Sage vs. SAGE: You be the judge

Nothing the world likes better than a good fight.

I’m sure we’d all like to say that fighting doesn’t solve anything, but it sure seems to be damn entertaining. Otherwise we wouldn’t be watching reality TV, there would be no market for televised MMA fighting and the debates wouldn’t get such high ratings. Competition, tension, and –maybe a little blood—is exciting. If it bleeds, it leads…right?

As the middle child and only girl, I was bred to be competitive and to be fueled by the fire of a fight. So waging a war between my ingredients makes cooking a little more interesting.

In the right corner: fresh sage. Officially salvia officinalis, sage is a perennial, evergreen ground hugging shrub, with woody stems, grayish leaves, and purplish flowers. It is a member of the family Lamiaceae and is native to the Mediterranean region. Flavor-wise, it’s the aftertaste of gravy at Thanksgiving—earthy, woody and slightly bitter.

In the left corner: SAGE, another fantastic herbal libation from Art in the Age. It has the perfumey, piney, minty notes that remind me of gin but lack the throat-closing elements that keep us apart (juniper berries and me–we don’t get along).

I decided on a simple soup where the dueling dragons could really stand out—as one of only 6 things, they didn’t have a choice. Pumpkin, apples, chicken stock, some salt and pepper rounded out the posse in the fight. The battle would determine which was best: fresh, authentic flavor or the doctored, essence.

The chopped sage gave the apple, pumpkin mixture a tastier look while roasting and when they met the blender, produced a richer, darker broth that fit the toasty flavor of the soup. SAGE caramelized on the fruits as they browned under high heat and allowed the vibrant orange of the Cinderella pumpkin to sing. The sweetness of the liquor, pumpkin and apples had to be quelled (for me anyway) with a little extra pepper to become ass kicking…but once it was there, this stuff was incredible.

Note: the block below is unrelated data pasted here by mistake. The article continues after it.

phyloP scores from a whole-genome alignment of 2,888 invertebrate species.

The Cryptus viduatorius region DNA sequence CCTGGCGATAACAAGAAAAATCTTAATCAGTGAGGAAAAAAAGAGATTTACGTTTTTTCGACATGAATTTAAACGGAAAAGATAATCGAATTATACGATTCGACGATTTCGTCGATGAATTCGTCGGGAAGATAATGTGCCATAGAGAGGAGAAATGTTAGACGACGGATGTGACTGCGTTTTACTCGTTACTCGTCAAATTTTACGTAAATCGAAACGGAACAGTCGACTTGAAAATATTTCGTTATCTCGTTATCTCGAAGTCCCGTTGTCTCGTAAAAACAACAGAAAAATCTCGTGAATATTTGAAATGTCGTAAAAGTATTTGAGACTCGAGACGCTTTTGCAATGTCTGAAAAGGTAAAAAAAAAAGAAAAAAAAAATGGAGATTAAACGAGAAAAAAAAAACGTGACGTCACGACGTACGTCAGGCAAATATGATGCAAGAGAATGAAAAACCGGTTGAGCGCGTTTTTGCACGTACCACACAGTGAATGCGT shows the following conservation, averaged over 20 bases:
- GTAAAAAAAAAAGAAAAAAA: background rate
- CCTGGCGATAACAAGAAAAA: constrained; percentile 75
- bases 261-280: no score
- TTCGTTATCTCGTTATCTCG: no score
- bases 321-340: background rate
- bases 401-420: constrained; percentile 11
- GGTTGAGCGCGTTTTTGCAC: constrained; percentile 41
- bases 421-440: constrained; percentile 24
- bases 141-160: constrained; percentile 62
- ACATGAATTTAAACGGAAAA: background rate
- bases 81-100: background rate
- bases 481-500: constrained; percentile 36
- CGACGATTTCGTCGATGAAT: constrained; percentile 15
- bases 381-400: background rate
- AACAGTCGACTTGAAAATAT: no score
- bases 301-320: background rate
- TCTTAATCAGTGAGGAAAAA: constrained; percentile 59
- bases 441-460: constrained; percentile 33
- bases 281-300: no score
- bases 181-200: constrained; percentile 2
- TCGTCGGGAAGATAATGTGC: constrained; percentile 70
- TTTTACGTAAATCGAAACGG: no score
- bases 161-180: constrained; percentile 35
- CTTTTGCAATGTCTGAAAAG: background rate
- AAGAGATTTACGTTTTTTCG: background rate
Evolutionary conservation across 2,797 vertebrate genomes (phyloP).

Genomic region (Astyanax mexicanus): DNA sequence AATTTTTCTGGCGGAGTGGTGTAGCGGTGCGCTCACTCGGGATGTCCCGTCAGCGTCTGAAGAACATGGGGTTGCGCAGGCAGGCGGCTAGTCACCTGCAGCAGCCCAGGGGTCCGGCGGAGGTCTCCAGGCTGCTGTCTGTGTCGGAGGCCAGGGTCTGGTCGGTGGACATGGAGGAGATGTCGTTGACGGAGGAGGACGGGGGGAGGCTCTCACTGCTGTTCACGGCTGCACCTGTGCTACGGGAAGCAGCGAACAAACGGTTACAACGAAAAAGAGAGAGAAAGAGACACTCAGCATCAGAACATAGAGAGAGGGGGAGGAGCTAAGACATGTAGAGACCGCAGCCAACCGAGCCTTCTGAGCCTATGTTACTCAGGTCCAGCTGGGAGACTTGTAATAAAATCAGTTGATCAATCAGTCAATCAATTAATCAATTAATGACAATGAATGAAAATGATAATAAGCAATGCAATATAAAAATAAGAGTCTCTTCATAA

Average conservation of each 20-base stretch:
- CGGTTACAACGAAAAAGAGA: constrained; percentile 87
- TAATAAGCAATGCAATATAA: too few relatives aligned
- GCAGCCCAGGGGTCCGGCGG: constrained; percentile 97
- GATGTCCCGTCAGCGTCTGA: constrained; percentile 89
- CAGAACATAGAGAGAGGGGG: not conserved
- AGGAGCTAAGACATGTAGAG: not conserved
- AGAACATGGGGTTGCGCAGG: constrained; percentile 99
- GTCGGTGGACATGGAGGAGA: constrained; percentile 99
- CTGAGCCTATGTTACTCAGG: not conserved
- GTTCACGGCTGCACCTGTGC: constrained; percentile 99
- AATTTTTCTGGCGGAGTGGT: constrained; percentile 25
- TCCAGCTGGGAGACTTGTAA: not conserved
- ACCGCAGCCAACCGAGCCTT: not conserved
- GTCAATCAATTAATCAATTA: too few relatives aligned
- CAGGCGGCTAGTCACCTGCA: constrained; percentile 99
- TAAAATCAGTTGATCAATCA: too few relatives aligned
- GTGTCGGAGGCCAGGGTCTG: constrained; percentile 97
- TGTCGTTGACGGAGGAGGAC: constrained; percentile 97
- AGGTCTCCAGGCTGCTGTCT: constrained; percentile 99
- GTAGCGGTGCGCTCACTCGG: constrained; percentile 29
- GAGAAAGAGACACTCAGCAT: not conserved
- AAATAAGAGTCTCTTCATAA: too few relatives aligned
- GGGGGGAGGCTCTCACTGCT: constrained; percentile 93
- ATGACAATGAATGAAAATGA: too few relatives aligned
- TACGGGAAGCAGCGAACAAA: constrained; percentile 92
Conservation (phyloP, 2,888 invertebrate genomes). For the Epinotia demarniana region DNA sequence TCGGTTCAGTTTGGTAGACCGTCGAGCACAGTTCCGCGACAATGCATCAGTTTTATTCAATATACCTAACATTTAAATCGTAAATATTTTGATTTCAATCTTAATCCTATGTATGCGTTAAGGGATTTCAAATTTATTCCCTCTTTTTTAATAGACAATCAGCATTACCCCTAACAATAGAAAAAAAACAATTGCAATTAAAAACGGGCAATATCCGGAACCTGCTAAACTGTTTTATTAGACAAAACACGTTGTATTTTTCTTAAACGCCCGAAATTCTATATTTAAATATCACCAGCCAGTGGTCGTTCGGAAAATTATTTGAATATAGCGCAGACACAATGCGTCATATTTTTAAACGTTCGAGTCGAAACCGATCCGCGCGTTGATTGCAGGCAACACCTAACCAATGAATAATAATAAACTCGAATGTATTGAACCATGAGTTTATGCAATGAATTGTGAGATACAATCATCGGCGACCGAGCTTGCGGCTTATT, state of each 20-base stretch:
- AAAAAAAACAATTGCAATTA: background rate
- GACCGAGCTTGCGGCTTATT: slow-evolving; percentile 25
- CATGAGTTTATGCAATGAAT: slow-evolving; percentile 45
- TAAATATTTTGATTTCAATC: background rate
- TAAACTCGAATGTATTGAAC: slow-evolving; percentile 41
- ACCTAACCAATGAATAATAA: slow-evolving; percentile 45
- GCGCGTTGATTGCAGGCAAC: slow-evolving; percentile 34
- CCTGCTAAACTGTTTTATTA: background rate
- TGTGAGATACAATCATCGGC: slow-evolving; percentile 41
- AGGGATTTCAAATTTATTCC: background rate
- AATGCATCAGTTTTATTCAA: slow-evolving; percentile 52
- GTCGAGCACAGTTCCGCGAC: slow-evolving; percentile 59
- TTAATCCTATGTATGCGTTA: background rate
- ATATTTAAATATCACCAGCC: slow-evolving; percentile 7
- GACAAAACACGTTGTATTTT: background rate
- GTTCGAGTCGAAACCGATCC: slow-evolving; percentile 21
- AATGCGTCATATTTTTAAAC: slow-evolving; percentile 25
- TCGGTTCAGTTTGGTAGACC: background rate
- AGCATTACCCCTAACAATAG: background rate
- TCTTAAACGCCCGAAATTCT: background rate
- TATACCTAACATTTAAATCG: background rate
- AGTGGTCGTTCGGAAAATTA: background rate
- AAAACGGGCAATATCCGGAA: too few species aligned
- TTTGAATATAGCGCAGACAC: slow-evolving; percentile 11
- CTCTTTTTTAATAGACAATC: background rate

In the end, if there could be only one, my vote went to the booze (surprised?) since I didn’t have to dig that out from under leaves in my mom’s garden. It was a good, clean fight though and I’ll happily to pit them against each other again soon…just for fun.

Pumpkin Apple Sage and SAGE Soup (as adapted from EatingWell.com)

  • 4 lbs. pie pumpkin, peeled, seeded and cut into 2-inch chunks
  • 4 lbs. sweet-tart apples, such as Empire, Cameo or Braeburn, unpeeled,      cored and cut into eighths
  • 1/4 C extra-virgin olive oil
  • salt
  • freshly ground tri-colored pepper
  • 1 tablespoon chopped fresh sage
  • 1/4 C Art in the Age SAGE
  • 6 C chicken broth
  • 1/3 C chopped hazelnuts, toasted

Pre-heat oven to 400 degrees.

Seed, peel and cut pumpkin into 2” chunks. Be sure to buy a pumpkin that weighs in at 5-6 lbs to yield 4lbs of pumpkin (the junk has weight too!). Core and cut unpeeled apples into eights. Separate pumpkin and apple evenly into two roasting pans. Toss each with 2 tablespoons of olive oil (2 T = 1/8 C, 4 T = ¼ C) and pinch of salt. Roast, uncovered, stirring once, for 30 mins.

Pull one pan from the oven and cover—setting aside so the competitors don’t mingle. In the second pan, toss in fresh sage. Roast 15 more minutes. Remove from oven and transfer one-half of the pumpkin and apples to a blender along with 1 ½ cups broth. Puree until smooth. Transfer to a stock pot on low and repeat for second batch. Season with salt, pepper and heat through over medium-low heat, stirring to prevent splattering.

With first batch of resting pumpkin and apples, add 1/4 C of SAGE and roast in oven, uncovered for 15 minutes. Blend with chicken broth and heat in second stock pot.

Chop hazelnuts and place small dry skillet. Cook over medium-low heat, stirring constantly, until fragrant and lightly browned, 2 to 4 minutes. Top competitors with chopped nuts and you be the judge.

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Not Your Mamas (or Grandma’s) Chocolate Chip Cookies